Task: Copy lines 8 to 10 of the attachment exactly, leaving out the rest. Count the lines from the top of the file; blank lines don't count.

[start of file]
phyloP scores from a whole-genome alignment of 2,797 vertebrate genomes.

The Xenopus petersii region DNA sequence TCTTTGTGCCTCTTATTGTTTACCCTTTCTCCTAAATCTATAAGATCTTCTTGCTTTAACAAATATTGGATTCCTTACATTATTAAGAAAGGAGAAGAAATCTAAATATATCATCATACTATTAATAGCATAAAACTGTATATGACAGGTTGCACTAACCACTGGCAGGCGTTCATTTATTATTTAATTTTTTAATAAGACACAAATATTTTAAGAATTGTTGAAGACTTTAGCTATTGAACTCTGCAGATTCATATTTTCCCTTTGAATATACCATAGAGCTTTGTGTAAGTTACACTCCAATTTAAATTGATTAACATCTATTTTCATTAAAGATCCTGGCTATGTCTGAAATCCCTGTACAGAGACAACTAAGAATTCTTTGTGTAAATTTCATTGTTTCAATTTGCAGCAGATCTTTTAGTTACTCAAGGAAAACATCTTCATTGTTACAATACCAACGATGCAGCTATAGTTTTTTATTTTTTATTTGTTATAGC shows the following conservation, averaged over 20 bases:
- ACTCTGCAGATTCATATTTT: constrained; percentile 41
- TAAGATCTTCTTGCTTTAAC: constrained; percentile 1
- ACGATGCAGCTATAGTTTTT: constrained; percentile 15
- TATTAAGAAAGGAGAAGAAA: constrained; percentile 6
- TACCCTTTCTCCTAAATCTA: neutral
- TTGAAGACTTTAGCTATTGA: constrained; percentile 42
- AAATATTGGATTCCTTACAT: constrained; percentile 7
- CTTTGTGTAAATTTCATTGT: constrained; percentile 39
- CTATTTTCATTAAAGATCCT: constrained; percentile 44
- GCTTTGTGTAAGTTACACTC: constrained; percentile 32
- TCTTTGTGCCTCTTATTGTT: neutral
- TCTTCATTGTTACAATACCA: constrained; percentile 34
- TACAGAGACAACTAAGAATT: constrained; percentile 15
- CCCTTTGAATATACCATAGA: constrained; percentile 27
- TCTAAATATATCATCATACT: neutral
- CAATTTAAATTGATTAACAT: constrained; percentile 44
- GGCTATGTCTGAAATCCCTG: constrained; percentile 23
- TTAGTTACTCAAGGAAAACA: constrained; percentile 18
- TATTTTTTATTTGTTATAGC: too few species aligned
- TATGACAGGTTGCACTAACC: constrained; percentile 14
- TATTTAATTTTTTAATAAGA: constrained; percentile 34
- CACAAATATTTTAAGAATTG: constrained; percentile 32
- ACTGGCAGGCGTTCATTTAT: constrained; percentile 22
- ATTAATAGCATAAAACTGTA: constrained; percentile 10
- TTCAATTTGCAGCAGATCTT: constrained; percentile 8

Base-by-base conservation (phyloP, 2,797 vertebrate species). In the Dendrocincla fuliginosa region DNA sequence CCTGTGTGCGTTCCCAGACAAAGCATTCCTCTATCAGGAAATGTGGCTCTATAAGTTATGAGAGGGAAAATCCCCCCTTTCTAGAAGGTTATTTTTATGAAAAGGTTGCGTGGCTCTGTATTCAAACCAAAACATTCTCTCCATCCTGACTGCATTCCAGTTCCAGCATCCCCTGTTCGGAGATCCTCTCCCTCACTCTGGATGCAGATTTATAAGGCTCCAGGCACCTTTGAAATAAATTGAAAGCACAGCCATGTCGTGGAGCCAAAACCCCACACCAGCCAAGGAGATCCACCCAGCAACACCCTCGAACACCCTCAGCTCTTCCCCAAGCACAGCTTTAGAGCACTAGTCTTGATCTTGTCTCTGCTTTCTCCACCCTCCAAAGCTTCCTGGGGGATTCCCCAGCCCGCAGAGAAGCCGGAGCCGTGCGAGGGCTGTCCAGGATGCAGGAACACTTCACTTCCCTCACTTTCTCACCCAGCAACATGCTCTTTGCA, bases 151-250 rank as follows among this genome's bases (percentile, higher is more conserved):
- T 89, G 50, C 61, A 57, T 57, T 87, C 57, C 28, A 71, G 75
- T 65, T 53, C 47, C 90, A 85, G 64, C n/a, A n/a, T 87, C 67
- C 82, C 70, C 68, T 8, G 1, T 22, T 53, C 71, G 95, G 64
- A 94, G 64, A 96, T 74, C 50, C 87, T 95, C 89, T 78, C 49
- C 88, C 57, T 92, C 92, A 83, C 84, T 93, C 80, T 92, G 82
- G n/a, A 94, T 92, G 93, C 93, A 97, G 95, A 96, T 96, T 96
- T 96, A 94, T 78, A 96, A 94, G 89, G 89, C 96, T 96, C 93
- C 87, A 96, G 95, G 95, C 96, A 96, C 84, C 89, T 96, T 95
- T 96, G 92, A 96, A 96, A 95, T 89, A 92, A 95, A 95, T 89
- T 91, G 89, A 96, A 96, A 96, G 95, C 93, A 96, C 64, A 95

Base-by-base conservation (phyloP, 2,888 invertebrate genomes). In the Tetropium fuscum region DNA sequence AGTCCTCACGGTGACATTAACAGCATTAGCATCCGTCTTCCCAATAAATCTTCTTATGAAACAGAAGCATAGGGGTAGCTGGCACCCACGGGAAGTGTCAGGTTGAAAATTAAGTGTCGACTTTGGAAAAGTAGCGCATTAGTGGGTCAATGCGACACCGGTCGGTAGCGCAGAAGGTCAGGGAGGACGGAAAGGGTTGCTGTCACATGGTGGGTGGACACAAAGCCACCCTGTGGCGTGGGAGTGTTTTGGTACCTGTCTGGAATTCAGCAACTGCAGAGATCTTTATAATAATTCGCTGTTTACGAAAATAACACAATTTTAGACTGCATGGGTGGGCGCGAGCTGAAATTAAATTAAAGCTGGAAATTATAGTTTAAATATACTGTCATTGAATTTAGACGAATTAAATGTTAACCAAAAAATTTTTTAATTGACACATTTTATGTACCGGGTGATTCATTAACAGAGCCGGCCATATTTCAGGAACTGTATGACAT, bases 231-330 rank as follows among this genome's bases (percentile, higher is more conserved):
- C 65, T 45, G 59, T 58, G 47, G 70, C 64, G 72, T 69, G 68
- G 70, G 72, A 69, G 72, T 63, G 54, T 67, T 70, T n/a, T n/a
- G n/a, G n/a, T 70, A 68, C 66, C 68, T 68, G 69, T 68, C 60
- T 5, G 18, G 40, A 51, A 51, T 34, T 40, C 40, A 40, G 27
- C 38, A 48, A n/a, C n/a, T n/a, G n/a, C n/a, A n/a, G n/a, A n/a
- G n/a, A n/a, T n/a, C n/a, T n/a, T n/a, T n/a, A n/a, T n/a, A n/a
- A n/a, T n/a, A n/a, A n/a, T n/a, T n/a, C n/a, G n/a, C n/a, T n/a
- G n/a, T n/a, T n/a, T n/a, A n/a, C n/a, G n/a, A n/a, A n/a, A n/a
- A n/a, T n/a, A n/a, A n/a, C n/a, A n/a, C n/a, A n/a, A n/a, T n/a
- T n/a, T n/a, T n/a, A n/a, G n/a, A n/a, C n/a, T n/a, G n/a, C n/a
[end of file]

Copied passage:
- TTGAAGACTTTAGCTATTGA: constrained; percentile 42
- AAATATTGGATTCCTTACAT: constrained; percentile 7
- CTTTGTGTAAATTTCATTGT: constrained; percentile 39